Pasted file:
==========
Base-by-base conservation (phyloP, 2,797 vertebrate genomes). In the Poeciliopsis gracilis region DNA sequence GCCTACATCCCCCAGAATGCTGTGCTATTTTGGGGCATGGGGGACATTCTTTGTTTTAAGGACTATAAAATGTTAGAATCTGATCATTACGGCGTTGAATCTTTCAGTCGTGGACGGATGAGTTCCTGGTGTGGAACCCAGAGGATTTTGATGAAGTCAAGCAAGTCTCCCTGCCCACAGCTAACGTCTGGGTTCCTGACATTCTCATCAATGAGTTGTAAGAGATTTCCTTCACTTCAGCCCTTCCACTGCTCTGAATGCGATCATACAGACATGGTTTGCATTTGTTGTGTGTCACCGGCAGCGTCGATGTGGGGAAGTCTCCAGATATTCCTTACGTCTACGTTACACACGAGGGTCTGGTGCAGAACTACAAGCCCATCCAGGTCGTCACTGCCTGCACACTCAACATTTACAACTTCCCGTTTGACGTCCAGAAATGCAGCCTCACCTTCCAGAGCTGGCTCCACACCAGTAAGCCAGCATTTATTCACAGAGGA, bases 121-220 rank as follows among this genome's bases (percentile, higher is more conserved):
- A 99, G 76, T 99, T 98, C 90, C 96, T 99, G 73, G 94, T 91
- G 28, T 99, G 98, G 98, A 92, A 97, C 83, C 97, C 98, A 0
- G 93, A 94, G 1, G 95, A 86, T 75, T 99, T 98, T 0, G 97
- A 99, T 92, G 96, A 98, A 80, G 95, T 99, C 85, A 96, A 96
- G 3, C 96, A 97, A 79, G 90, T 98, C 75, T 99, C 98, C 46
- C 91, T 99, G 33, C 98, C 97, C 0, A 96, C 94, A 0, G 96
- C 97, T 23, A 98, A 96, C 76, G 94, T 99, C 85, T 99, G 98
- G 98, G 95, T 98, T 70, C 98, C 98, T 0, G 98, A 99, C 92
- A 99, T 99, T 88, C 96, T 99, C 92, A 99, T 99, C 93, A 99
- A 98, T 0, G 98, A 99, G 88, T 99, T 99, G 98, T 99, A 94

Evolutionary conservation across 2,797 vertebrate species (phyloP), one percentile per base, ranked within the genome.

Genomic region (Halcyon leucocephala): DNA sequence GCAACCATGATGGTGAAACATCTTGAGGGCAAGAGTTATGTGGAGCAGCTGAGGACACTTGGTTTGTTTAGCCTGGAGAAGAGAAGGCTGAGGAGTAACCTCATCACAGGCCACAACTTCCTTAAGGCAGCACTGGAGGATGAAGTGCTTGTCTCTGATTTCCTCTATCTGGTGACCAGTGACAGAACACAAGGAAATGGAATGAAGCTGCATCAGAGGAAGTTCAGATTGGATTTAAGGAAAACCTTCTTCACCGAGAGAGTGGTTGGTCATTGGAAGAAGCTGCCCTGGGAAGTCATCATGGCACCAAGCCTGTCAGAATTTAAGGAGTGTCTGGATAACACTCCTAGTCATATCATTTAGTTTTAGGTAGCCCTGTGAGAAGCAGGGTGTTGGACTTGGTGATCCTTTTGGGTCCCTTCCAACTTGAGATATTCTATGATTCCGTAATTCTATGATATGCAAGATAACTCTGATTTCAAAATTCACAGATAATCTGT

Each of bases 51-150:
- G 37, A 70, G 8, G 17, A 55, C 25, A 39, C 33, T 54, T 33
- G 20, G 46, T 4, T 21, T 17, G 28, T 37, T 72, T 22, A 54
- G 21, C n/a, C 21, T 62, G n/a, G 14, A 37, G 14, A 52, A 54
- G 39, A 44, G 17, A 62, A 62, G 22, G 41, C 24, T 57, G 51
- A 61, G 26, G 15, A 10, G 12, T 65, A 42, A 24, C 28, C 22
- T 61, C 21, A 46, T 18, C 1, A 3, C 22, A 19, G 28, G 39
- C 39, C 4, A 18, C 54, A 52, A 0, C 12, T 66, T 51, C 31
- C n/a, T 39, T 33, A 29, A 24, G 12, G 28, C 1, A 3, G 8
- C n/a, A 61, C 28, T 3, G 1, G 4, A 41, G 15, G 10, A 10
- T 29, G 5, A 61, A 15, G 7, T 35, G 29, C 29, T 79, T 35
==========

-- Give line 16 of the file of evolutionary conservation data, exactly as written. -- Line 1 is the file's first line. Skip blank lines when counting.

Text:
- G 20, G 46, T 4, T 21, T 17, G 28, T 37, T 72, T 22, A 54